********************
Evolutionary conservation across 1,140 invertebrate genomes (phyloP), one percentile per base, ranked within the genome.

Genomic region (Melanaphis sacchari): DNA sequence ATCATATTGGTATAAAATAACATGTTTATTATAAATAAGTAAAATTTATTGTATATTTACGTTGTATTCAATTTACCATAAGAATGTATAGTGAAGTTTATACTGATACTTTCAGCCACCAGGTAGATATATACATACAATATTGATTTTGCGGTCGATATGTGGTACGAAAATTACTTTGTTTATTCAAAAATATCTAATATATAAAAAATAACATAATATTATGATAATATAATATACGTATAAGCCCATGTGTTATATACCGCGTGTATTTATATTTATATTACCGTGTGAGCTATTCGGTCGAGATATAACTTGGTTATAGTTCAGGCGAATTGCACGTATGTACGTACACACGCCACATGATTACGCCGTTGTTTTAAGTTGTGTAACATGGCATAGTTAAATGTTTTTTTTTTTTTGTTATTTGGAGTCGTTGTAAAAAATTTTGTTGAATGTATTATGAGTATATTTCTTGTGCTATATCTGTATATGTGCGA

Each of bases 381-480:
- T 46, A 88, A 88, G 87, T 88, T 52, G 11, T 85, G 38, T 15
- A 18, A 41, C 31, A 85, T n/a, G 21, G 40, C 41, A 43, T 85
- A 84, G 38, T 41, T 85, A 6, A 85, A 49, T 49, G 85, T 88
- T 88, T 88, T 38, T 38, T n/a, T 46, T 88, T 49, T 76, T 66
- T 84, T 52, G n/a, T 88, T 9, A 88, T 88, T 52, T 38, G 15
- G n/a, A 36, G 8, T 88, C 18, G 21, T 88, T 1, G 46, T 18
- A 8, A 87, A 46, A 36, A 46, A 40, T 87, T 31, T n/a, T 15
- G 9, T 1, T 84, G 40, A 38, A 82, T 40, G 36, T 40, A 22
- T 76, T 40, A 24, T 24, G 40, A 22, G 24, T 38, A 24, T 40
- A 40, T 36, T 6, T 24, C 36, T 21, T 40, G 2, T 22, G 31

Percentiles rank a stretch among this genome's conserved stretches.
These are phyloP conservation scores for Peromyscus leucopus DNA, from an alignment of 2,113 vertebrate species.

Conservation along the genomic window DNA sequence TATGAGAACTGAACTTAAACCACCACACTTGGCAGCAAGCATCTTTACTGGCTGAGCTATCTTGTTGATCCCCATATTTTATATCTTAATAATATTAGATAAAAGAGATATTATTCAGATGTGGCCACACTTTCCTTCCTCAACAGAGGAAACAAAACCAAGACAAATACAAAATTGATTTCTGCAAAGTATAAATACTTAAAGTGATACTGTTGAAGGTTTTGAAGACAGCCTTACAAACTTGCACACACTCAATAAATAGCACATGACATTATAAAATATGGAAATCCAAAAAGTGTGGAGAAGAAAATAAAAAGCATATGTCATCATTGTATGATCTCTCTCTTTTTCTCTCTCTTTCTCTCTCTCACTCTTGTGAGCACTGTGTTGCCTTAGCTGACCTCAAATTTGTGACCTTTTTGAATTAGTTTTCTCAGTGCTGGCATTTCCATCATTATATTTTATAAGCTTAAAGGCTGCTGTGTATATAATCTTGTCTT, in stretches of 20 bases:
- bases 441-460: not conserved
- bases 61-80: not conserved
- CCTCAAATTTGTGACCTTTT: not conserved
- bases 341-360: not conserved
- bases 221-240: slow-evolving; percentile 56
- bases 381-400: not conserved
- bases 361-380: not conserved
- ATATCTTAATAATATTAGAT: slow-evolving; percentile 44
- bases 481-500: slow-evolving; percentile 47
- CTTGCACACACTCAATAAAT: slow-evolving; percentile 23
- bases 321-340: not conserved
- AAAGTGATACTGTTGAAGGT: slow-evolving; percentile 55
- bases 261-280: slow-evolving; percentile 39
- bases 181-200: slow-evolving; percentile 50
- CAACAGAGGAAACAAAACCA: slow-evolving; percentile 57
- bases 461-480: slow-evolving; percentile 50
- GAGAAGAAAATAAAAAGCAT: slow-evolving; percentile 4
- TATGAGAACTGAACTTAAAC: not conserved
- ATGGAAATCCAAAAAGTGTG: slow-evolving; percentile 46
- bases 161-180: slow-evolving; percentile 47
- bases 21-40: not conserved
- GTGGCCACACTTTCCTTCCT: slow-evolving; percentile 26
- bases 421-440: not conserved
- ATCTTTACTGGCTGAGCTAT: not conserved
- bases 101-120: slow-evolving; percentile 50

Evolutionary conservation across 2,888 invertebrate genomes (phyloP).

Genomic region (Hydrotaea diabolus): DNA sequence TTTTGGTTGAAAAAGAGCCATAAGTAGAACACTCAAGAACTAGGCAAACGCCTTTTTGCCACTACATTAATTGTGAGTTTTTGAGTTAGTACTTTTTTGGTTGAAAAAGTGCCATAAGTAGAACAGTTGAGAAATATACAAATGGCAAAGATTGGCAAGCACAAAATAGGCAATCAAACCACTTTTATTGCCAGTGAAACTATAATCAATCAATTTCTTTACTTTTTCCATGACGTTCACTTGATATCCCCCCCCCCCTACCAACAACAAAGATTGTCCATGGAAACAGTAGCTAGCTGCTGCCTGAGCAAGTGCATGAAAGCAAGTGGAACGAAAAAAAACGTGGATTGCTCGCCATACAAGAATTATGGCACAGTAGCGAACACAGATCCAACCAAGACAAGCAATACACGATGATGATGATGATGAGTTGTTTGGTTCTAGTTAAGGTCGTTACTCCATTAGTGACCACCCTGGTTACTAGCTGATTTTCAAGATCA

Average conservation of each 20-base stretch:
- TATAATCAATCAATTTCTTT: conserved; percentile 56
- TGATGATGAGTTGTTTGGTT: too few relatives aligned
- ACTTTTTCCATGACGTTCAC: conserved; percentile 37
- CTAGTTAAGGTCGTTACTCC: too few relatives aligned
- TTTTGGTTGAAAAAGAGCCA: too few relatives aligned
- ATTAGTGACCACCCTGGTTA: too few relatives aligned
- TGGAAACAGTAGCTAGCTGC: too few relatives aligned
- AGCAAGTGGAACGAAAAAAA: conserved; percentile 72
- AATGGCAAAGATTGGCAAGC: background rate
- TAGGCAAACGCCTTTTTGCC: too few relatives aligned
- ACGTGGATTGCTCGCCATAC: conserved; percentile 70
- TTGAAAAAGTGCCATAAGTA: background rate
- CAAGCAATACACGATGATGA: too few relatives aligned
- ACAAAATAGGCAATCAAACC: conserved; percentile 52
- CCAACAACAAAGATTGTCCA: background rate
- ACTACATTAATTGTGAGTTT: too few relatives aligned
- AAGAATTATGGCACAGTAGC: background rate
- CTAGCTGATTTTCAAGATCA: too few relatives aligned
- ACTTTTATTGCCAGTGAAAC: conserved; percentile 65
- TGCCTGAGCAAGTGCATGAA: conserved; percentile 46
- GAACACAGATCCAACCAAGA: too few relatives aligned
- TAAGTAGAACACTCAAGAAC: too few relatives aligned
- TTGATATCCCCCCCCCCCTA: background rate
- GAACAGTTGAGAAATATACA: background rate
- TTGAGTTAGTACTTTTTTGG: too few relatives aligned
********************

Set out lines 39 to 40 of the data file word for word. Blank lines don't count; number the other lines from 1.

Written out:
- bases 421-440: not conserved
- ATCTTTACTGGCTGAGCTAT: not conserved